And that's cool. Most of these songs are contemplative, finger-picked folk, with the occasional foray into bluegrass excitement. If you've heard Dolly Parton's most recent albums, you might have an idea of what I'm talking about, though Woolf's album is produced in a much simpler fashion, and Woolf's voice is much stronger that Parton's (Woolf is much more in the range of the buffed steel voice of Nanci Griffith). Woolf assembled a band of orchestral proportions, but each song has a very intimate feel. I like that.

    If you'd played this for me without any info, I would have guessed it was from western North Carolina or eastern Tennessee. There are midwestern touches (Woolf's accent, for starters, though that's not the tell it used to be), but hey, isn't there a reason some folks call this stuff Americana? Woolf now lives in Portland (the big one in Oregon), and I bet people there like her just as much as the folks did back in Springfield or North Little Rock. Or, you know, everywhere else.

    Contact:
    MayApple Records
    1006 S. Delaware
    Springfield, MO 65804
    www: http://www.mayapplerecords.com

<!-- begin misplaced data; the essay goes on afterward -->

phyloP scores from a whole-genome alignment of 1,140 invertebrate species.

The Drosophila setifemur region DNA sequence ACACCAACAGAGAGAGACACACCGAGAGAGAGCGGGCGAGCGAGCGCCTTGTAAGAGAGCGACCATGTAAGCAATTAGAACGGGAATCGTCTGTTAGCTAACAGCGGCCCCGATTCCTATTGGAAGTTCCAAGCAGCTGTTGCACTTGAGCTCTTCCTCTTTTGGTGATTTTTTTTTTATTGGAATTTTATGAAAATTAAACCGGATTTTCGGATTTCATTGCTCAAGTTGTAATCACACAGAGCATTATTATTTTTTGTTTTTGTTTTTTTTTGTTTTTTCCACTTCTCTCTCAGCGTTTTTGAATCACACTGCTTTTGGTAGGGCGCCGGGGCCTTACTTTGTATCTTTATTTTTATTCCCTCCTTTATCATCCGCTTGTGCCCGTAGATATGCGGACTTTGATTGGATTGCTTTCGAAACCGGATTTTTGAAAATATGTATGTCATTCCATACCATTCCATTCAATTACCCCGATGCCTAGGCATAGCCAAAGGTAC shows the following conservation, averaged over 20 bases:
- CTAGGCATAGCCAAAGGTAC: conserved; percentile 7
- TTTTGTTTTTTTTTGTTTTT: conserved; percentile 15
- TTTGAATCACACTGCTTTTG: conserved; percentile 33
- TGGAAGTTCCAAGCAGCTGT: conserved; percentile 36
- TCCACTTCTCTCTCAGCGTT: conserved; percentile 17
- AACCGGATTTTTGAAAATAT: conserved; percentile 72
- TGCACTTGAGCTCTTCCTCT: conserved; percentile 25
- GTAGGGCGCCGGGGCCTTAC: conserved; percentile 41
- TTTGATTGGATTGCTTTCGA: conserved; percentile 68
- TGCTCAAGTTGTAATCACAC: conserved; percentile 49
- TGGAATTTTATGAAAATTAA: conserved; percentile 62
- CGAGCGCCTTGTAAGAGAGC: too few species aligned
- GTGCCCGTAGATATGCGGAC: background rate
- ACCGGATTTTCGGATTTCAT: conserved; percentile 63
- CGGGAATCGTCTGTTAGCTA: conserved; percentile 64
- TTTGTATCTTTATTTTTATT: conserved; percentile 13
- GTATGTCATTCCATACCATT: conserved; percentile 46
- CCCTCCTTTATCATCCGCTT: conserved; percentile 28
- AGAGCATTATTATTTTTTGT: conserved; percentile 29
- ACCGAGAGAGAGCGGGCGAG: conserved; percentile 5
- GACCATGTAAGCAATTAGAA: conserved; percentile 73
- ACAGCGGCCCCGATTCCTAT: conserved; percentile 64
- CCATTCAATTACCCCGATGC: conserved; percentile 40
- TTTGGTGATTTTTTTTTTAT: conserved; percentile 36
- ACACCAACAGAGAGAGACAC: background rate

Mike Younger
    Every Stone You Throw
    (self-released)

    Every time I re-alphabetize my CD stacks (yeah, I do have a touch of the ol' OCD), I come across Mike Younger's first album and wonder "When the hell is he going to record another album?" Well, more than five years later, he finally did. And if I'm getting it a year after he released it, well, I'm just happy to hear the music.

    He still traffics in the soulful rock of the Band, the Faces and other early 70s soulmates, and he does it well. He has a deft and subtle touch which serves his writing well. "Everyday War" could have been a cudgel, a bludgeoning polemic. Younger writes it as a wistful lament. There's plenty of anger, but he channels it into his playing, making a solid song that much more powerful.

    People don't make music like this much anymore, which is probably why Younger is toiling on his own rather than getting the support of a major label. Thirty-odd year ago, this sound was everywhere. And while Younger has put his own spin on it (he tosses in a bit more country and folk, I suppose), he makes no bones about where his music comes from.

    I just want to know that he will keep it going. This is the second great album he's recorded, and I hope more people out there take notice. Younger's albums are intended to make a difference, and I think they do. Big ideas wrapped in gorgeous music are some tasty snacks, indeed.

    Contact:
    www: http://www.mikeyounger.com


    Also recommended:

    The Accident that Led Me to the World The Accident that Led Me to the World (Nobody's Favorite Records)
    Wailing, brooding minimalist folk rock. Kinda like Palace (etc.) with more movement. There's more than a touch of the bluegrass in the rhythm section, but that feel is sublimated to the will of the vocals. Which works here. Somewhat maddening--in a good way.

    Airport Cathedral Jetlag (Infiltrate/Burning Building)